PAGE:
"It is always in your favor to be nice; it is rarely advantageous to be passive," Quora user Courtney Bryant wrote recently on the question-and-answer site, adding: "A blend of kindness and assertiveness is a magnificent cocktail."
But what happens when you get that recipe wrong, mixing in too much deference for others and not enough hard-headed pursuit of your own goals? That's the topic addressed recently on the site in response to the question "What are the disadvantages of being too nice to people?" from a confused Quora user who admits to being baffled about where to draw the line between admirable niceness and problematic passivity.
In response, Bryant and a handful of other thoughtful respondents offered wisdom on how to know if you're attempts to be nice have crossed the line and qualified you as a pushover, as well as warnings about the dangers of taking your (entirely admirable) urge to please others too far. Though there was broad agreement that kindness is always a virtue, a consensus emerged that there also is such a thing as too nice. Here's what the community felt could go wrong if you take being a sweetheart too far.
1. People will see you as weak...
... and take advantage. This first point is no shock. This is generally the rap against being too quick to put your needs aside in favor of the needs of others, and many, many respondents pointed out this danger. "You can never be too nice to people, but you must nonetheless, be vigilant, as some will see it as a sign of weakness and try to take advantage of you," warns Quora user Christopher Kosel in one representative answer.
2. You forget to be nice to yourself
"Being nice to others is good," says student Shilpi Singh in her answer, but don't "forget to be nice to yourself!" This is also the problem with being "too nice" that is often cited by experts on entrepreneurship. Being responsive is great for your business, but take your focus on meeting others' needs to far and you'll end up with no time left over to work on your own priorities or the longer-term issues that are essential to your company's health.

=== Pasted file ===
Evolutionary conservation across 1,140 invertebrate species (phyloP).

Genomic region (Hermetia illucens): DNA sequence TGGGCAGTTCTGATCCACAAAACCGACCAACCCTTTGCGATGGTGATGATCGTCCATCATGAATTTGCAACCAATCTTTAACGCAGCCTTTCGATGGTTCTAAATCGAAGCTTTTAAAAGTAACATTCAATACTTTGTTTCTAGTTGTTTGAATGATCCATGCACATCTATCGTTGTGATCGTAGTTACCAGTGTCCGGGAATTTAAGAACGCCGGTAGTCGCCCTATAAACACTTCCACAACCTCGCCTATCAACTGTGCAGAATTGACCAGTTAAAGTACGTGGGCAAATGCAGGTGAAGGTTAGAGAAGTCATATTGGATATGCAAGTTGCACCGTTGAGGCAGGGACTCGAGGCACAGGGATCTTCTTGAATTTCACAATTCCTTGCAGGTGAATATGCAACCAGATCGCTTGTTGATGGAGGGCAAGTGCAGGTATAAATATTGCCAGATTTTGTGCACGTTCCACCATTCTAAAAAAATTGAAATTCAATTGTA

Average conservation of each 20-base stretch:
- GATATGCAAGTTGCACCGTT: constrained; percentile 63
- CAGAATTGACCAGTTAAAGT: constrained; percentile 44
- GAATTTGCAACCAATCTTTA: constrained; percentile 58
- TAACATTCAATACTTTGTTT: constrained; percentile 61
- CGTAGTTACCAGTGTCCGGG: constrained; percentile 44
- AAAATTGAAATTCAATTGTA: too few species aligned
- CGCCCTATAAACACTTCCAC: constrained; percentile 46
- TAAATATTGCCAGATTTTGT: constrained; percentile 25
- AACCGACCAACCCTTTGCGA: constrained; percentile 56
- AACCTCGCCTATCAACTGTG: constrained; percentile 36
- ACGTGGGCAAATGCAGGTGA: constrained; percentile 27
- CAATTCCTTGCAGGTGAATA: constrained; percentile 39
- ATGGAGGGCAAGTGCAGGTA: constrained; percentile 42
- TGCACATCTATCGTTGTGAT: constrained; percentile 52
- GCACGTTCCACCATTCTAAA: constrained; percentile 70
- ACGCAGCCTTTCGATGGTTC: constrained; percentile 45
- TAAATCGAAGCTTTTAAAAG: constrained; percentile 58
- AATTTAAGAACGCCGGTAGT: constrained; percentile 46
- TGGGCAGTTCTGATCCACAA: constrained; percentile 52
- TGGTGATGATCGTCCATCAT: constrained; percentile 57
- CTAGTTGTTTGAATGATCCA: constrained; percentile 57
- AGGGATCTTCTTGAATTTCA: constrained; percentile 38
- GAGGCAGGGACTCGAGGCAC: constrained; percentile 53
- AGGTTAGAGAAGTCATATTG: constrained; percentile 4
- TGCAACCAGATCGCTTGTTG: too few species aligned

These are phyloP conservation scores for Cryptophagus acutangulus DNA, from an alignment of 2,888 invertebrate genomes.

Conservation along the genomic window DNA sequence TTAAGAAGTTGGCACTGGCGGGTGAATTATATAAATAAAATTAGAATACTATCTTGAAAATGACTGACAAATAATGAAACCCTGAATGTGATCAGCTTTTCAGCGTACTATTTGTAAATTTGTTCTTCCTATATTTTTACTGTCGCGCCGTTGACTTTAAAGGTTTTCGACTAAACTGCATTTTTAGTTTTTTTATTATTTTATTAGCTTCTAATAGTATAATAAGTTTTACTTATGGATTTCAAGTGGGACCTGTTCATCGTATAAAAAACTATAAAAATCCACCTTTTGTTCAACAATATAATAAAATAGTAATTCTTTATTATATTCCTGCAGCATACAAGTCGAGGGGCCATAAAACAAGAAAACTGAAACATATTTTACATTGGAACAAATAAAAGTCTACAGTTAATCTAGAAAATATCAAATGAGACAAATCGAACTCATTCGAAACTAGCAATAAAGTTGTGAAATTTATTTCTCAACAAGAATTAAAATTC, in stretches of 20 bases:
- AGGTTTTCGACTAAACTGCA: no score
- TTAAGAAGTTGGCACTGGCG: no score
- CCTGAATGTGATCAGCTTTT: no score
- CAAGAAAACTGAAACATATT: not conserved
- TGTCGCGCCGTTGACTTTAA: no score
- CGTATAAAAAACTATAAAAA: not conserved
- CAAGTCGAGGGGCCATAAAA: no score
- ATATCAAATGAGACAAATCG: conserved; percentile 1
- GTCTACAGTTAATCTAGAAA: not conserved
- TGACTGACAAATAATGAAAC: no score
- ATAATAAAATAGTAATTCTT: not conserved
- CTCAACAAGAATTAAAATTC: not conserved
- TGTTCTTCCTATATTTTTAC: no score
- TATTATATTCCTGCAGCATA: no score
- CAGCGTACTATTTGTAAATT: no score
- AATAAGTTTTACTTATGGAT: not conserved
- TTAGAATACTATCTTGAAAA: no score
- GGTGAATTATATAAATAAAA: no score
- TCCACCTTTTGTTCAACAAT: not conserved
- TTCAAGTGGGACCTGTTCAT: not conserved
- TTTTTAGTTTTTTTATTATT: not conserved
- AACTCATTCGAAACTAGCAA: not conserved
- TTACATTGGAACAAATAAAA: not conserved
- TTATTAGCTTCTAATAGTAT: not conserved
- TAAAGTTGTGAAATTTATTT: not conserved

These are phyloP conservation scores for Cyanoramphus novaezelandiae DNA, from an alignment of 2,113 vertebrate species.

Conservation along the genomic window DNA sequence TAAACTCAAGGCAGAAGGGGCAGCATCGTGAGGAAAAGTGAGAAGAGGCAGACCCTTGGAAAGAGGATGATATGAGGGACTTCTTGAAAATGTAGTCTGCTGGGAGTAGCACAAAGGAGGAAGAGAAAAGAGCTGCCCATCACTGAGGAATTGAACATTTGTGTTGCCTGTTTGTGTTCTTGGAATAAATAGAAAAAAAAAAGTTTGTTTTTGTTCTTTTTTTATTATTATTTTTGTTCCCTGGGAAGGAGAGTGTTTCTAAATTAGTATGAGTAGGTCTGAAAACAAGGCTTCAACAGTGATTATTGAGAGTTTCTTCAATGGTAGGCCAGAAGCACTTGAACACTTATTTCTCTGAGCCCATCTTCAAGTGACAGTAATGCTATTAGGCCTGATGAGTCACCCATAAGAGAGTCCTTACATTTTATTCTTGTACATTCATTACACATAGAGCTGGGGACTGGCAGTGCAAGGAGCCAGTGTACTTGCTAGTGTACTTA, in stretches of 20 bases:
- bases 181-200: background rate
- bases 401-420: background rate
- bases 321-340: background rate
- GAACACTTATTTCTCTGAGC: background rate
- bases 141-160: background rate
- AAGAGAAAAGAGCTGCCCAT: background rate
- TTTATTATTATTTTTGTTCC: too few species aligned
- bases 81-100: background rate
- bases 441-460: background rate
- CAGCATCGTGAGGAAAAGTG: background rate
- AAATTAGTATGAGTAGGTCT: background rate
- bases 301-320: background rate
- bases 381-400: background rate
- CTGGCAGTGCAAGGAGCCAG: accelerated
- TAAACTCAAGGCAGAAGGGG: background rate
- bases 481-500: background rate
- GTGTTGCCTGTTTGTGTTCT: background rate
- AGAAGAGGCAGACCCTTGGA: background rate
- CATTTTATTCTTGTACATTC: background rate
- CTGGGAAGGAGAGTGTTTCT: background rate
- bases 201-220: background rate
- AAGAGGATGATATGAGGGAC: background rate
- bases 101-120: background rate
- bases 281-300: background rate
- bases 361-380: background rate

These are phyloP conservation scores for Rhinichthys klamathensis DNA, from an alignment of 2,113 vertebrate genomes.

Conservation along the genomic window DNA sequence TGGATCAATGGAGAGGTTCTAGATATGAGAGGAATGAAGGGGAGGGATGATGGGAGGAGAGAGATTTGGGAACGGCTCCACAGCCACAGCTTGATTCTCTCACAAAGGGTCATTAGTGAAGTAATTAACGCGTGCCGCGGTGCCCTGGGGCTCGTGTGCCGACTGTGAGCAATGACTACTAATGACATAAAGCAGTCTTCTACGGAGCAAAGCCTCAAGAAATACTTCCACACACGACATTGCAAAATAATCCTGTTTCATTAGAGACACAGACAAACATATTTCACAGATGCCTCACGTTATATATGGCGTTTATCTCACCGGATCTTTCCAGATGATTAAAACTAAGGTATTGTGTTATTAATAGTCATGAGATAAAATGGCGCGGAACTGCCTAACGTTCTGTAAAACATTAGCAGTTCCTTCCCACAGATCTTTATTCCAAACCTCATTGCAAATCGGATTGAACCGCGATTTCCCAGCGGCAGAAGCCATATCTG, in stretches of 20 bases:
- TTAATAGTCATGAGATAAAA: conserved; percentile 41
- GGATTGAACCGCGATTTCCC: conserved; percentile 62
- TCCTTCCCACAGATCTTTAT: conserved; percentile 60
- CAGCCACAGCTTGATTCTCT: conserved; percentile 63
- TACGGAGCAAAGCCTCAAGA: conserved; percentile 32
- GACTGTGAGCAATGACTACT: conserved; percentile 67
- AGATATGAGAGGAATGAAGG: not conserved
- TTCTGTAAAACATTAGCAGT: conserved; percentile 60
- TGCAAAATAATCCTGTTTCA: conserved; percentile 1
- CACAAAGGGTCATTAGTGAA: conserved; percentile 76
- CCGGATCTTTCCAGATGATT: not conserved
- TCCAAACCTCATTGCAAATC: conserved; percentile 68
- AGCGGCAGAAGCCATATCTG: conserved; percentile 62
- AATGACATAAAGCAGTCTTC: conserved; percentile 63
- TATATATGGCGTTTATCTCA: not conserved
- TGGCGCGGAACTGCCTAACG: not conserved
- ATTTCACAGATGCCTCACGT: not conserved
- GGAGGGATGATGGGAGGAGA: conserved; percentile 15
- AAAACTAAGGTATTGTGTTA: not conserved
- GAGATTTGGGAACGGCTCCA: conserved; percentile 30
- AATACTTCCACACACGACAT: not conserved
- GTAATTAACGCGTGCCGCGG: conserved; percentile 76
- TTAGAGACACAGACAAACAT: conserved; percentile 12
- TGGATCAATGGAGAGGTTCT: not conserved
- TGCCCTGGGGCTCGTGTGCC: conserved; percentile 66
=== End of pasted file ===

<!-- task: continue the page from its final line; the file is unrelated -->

Struggling with balancing being there for your customers and employees and having time for long-term strategy (or your own physical and mental health)? You're not alone. Thankfully, there's a boatload of good advice out there on how to set be more strategic about your time use and say no firmly and fairly (including exact language you can use for different situations).
3. You attract the wrong kind of people
Kindness may be a prerequisite for healthy and meaningful relationships, but an utter inability to set boundaries can come across as an invitation to those with draining emotional needs, cautions poster Borang Touch. Be excessively nice and "you will start to attract needy, whiny, overly emotional, demanding/controlling, 'guilt tripping you if you don't do something for them' types of people," she writes.
4. Some people will distrust you
Let's face it, genuinely nice people aren't rare, but especially in some corners of the business and professional world, they're hardly in the majority either. This sad fact means that if you are truly nice, you're liable to be occasionally misunderstood and even viewed with suspicion, claims author Anila Syed. People will "believe that you have an ulterior motive in mind, otherwise, why would you be doing all these special things?" she warns. "Just as there is no such thing as a free lunch, there can not, surely, be such a thing as 'too nice' for no reason," according to these doubters.
5. You'll warp your expectations
Being endlessly selfless can skew your perspective, according to computer science grad student Vignesh Natarajan, leading you to expect others to put their interests aside for you just as you would for them. "If someone is too nice to people, they start expecting unreasonable amount of niceness from others as well. This always leads to the nice ones thinking others are being mean to them or taking them for granted," he writes. "A lot of people cannot handle this and when they talk about how they're nice to everyone while others take them for granted, they tend to sound very entitled."
How do you strike a balance between compassion and kindness, and being "too nice"?